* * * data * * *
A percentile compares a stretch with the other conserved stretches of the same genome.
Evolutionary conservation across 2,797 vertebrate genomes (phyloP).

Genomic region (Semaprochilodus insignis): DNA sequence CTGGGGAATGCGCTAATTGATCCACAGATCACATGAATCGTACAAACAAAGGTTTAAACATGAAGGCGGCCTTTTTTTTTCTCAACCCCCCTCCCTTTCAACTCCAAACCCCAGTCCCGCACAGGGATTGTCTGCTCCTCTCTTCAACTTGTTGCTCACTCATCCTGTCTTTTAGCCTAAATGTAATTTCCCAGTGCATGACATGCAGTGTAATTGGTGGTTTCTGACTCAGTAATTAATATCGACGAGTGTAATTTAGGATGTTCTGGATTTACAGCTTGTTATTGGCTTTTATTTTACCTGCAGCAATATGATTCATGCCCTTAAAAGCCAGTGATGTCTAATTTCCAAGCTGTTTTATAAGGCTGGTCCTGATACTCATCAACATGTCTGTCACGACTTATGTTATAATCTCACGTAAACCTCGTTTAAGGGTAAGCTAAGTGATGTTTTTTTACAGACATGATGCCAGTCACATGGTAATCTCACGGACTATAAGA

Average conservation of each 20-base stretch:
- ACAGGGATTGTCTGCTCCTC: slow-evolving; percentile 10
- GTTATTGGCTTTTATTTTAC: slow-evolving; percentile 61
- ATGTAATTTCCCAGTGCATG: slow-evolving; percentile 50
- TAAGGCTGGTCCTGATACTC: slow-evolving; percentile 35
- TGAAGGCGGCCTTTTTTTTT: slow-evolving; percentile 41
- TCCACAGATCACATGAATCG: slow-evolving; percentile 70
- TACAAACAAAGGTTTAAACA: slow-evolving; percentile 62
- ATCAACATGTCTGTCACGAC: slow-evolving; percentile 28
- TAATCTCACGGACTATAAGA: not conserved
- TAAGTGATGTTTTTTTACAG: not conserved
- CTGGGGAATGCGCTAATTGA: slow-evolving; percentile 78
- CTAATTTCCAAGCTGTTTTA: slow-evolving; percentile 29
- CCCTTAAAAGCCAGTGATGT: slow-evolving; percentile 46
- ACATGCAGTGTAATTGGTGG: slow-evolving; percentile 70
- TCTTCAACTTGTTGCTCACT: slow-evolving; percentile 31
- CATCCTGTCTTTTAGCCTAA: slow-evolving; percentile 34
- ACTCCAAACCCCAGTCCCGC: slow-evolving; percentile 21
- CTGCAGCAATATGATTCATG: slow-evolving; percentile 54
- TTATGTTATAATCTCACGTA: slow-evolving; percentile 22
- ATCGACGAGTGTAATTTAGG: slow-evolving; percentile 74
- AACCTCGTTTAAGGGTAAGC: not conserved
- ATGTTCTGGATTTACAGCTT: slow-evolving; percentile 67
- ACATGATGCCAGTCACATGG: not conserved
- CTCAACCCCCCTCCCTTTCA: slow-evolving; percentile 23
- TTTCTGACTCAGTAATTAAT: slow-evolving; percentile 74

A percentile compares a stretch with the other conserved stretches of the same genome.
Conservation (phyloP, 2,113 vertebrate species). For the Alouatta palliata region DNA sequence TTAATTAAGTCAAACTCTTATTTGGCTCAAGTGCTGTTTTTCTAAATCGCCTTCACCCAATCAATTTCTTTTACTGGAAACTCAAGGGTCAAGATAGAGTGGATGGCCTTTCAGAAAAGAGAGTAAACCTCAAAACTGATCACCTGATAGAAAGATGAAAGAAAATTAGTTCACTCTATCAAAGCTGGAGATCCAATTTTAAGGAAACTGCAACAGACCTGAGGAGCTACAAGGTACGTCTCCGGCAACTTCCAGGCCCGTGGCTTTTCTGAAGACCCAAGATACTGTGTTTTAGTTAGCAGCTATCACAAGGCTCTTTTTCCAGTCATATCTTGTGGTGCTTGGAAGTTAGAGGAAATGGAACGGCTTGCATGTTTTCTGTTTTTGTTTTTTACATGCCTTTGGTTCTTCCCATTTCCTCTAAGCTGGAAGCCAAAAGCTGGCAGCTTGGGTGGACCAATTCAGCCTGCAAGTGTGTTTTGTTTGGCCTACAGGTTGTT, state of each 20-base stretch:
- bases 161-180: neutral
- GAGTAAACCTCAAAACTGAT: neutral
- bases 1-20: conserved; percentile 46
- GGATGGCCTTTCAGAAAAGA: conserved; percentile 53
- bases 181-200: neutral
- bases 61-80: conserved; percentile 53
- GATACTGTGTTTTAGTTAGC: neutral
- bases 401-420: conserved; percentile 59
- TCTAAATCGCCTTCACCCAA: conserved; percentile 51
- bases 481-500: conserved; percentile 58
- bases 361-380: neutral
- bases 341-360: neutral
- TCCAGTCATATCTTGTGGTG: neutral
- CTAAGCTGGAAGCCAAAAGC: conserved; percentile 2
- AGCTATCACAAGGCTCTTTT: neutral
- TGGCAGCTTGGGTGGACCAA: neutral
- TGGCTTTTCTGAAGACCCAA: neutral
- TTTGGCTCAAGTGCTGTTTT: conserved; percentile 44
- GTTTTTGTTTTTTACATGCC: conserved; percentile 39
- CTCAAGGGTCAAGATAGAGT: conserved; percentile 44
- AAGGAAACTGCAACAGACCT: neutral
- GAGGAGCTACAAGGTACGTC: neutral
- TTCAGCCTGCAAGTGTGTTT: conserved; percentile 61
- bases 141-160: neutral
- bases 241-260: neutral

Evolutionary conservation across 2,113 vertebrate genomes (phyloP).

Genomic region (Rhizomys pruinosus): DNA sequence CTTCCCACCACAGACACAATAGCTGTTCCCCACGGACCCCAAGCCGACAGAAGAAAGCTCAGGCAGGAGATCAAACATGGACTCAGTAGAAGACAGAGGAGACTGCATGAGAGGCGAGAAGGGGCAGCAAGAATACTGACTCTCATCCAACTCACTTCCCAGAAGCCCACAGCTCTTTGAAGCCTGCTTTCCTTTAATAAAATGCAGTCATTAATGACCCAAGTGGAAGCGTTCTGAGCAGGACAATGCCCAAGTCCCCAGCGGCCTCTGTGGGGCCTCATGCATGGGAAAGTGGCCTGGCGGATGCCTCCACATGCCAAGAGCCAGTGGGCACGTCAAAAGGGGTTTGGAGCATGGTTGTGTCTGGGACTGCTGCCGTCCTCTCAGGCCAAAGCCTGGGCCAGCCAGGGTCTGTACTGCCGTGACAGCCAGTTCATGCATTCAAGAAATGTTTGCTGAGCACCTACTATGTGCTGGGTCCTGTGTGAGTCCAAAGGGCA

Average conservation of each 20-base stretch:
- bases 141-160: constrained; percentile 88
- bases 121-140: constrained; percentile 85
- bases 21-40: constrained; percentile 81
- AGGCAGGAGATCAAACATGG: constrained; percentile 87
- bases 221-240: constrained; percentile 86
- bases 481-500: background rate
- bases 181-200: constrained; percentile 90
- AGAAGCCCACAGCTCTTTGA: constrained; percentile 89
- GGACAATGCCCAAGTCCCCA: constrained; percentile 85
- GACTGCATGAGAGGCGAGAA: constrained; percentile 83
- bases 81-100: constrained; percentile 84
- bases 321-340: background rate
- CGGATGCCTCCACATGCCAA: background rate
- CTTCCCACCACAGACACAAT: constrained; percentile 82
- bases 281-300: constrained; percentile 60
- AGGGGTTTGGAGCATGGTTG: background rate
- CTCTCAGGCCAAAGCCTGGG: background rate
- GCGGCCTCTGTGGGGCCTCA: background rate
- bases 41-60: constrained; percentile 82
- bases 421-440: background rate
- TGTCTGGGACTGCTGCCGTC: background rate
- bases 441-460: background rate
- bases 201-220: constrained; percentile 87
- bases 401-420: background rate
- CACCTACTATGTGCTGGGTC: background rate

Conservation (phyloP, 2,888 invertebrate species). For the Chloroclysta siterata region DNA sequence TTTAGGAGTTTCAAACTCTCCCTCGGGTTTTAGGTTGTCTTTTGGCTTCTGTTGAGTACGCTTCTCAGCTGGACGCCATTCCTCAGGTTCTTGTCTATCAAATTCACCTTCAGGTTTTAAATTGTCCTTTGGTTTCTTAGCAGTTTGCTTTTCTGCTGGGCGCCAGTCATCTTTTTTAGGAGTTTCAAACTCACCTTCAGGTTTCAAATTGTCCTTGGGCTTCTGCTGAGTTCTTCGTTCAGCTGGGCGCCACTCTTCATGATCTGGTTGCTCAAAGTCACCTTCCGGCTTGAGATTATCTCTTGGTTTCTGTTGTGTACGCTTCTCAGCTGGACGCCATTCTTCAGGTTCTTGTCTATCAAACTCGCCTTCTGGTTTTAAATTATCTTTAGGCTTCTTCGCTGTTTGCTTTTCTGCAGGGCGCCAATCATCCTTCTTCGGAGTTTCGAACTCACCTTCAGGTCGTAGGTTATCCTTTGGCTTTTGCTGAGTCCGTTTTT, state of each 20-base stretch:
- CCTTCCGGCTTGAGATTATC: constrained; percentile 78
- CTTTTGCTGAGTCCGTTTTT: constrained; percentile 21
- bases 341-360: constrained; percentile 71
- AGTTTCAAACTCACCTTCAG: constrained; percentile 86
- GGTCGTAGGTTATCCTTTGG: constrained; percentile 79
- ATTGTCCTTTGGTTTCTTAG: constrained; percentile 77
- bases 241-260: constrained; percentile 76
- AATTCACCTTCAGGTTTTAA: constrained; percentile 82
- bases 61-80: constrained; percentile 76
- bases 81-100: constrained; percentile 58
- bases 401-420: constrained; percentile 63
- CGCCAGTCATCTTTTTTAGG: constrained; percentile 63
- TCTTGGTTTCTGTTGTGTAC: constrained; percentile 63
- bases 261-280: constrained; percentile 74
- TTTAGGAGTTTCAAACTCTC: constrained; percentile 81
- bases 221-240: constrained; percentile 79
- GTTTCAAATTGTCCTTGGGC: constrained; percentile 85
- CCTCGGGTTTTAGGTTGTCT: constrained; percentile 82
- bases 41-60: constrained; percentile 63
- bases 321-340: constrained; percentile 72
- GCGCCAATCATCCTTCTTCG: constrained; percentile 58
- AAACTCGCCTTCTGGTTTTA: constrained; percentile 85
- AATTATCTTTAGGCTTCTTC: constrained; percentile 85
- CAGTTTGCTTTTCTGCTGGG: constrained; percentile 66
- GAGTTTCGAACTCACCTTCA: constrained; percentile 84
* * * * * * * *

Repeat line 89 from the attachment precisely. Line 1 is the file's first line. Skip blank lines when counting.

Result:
- AGTTTCAAACTCACCTTCAG: constrained; percentile 86